Students often joke about the “mystery meat” in their school lunches. Well for kids in New York City, there won’t be any mystery at all, at least on Mondays.
That’s because all public schools in New York will have “Meatless Mondays” in the 2019-2020 school year. New York Mayor Bill de Blasio introduced the new meal program Monday. Meatless Mondays, which will provide students with all-vegetarian breakfast and lunch offerings, is being expanded citywide from a pilot program that was tried out last spring in 15 schools.
“Cutting back on meat a little will improve New Yorkers’ health and reduce greenhouse gas emissions,” de Blasio said at a news conference. “We’re expanding Meatless Mondays to all public schools to keep our lunch and planet green for generations to come.”
De Blasio also said parents could still send their children to school with a lunch that contains meat if they liked.
Proponents of Meatless Mondays point to the health benefits of eating less meat.
Research consistently shows that plant-based diets are linked with a lower risk of obesity, hypertension, heart disease, Type 2 diabetes and cancer, said Sharon Palmer, a registered dietitian and author of “Plant-Powered for Life.”
“Even going meatless one day a week can make a difference, as you increase all of those whole plant foods — beans, lentils, whole grains, nuts, seeds, vegetables, fruits — and decrease more animal foods, in particular red and processed meat,” Palmer told CNN last year. “High intakes of these foods have been linked with increased disease risk.”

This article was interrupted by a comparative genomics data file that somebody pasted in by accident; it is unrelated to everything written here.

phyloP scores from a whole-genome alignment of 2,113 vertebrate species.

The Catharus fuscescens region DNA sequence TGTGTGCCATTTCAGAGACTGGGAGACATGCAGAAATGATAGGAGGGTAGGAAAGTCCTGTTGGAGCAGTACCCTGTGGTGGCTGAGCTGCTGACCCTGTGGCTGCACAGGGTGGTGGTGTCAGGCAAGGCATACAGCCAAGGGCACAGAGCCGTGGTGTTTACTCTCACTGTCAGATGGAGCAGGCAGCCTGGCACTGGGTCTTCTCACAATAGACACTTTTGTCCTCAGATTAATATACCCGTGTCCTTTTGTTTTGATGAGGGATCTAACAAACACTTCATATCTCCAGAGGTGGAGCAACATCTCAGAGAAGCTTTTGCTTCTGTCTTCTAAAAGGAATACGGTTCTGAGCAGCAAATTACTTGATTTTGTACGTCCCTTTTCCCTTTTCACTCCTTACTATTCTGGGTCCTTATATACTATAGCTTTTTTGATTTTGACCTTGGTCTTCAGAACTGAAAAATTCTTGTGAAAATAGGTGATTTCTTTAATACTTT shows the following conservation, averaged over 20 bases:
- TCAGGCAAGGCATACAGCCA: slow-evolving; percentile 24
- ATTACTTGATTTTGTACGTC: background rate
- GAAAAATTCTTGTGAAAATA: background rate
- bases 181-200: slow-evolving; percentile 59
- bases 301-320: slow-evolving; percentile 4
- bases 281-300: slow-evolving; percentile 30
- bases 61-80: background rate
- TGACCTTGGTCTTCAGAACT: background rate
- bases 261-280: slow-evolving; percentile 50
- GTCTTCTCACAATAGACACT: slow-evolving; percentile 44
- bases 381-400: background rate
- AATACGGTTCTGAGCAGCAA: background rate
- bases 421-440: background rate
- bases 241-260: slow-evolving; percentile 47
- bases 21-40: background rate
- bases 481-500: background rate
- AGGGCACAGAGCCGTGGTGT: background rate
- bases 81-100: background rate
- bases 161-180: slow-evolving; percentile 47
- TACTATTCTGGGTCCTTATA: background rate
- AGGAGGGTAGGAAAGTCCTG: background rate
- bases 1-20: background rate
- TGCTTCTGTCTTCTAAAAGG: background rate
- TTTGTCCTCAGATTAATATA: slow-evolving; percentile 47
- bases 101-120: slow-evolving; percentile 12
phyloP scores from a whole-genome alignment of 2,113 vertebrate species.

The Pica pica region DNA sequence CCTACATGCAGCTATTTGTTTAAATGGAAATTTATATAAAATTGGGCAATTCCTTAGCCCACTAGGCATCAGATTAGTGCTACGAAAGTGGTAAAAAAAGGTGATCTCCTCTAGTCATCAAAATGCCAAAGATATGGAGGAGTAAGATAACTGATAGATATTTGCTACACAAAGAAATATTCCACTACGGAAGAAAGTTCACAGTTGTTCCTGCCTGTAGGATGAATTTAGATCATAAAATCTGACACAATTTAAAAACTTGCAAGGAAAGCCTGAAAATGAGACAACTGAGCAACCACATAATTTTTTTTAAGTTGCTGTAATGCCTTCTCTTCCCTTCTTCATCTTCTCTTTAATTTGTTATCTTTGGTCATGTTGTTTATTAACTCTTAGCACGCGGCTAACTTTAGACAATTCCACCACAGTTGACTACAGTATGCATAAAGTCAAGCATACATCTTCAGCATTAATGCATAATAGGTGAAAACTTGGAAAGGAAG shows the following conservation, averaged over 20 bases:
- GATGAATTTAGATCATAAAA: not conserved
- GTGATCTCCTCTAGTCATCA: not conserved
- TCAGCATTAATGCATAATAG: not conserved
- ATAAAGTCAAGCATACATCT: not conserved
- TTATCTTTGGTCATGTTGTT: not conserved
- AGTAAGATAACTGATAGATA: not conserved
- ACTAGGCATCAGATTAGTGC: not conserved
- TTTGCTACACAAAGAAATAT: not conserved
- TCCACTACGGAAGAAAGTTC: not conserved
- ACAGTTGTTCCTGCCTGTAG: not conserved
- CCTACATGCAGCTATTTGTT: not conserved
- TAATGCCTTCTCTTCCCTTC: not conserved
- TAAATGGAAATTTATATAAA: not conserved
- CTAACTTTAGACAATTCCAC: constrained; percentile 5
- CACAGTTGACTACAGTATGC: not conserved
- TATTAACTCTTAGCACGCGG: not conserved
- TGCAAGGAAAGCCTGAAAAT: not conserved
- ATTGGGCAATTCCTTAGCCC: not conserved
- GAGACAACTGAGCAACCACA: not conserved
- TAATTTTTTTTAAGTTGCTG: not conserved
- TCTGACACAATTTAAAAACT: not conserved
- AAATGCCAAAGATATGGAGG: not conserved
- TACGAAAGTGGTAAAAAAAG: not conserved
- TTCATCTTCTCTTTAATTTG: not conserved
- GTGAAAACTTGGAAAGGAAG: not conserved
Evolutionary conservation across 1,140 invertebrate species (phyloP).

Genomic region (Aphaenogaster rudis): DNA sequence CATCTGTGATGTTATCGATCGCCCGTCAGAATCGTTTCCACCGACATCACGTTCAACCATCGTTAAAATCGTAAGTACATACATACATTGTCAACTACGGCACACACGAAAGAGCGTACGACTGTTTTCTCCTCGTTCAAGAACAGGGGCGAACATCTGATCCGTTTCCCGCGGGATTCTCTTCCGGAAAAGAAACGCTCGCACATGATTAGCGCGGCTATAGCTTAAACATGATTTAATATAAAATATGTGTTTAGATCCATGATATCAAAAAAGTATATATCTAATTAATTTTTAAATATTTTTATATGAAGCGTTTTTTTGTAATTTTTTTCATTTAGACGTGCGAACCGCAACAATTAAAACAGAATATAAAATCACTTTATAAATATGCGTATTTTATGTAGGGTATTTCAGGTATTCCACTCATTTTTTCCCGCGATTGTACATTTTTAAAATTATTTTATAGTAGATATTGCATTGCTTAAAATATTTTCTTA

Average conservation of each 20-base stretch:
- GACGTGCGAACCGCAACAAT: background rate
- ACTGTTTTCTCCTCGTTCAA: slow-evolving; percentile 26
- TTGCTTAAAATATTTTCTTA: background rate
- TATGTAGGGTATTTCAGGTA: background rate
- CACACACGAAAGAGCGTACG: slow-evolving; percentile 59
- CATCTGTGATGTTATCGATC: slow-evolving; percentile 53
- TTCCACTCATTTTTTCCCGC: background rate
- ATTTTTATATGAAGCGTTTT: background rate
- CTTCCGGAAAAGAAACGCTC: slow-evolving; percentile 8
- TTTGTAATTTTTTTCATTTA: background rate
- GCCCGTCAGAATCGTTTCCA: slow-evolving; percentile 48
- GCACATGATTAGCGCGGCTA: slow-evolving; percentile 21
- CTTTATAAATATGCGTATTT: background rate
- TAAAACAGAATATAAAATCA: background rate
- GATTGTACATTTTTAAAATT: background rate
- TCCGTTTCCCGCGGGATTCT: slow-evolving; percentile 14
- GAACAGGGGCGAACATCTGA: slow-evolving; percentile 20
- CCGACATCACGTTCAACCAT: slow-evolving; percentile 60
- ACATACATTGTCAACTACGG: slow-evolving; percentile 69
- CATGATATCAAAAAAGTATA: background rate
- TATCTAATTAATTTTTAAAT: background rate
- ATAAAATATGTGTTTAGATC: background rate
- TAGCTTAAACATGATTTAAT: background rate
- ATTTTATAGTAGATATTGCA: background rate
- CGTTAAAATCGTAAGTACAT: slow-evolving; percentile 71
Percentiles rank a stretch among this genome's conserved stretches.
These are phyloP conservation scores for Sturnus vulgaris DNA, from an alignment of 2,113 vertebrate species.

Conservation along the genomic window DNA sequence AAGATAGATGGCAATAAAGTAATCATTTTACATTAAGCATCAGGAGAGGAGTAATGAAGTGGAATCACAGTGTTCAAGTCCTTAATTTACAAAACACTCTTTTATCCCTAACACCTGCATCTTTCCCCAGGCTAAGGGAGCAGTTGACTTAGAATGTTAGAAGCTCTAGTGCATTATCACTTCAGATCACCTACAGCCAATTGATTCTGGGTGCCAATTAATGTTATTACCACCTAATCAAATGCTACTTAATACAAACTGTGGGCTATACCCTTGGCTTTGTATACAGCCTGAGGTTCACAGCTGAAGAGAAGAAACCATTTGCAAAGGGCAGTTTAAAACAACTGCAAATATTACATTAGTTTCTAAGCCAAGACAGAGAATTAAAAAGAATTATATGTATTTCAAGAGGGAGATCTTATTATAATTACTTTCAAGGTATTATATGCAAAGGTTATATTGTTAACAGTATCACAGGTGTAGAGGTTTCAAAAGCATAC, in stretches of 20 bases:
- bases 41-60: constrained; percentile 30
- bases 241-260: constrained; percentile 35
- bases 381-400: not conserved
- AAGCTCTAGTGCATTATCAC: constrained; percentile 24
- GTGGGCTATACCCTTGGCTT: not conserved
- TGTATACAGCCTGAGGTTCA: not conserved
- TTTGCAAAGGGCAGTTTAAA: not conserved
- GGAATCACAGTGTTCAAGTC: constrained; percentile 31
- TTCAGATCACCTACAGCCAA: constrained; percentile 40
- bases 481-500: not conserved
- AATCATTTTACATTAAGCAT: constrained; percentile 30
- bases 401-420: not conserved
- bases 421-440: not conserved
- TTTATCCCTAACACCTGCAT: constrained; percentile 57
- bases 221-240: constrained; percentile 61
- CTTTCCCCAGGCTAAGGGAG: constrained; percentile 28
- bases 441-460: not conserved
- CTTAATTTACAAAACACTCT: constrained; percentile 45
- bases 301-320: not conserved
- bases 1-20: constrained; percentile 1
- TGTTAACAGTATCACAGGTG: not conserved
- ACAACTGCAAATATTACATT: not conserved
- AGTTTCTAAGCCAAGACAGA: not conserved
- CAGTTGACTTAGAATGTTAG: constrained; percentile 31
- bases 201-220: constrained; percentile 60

This is not just about health
Proponents also said reducing the world’s consumption of meat is good for the planet, too.
A study published in October in the journal Nature found that the production of animal products generates the majority of food-related greenhouse-gas emissions — specifically up to 78% of total agricultural emissions.
So reducing the amount of meat the world eats would reduce the amount of greenhouse gas released around the globe.
But not everyone is always on board with the idea of children giving up meat for one day during the school week. Back in 2012, the US Department of Agriculture called on its employees to have Meatless Mondays but then walked it back after pushback from the National Cattlemen’s Beef Association, which accused the USDA of taking part in an “animal rights extremist campaign to ultimately end meat consumption.”
School leaders in New York said doing this just makes good sense.
“For those who scoff at this notion, I have some simple advice: Look at the science,” Staten Island Borough President James Oddo said. “Look at the data. Look at the childhood obesity. Look at pre-diabetes diagnoses. Look at the fact that 65% of American kids age 12 to14 shows signs of early cholesterol disease. Then, perhaps you will embrace the fact that we can’t keep doing things the same way, including welcoming the idea of Meatless Mondays.”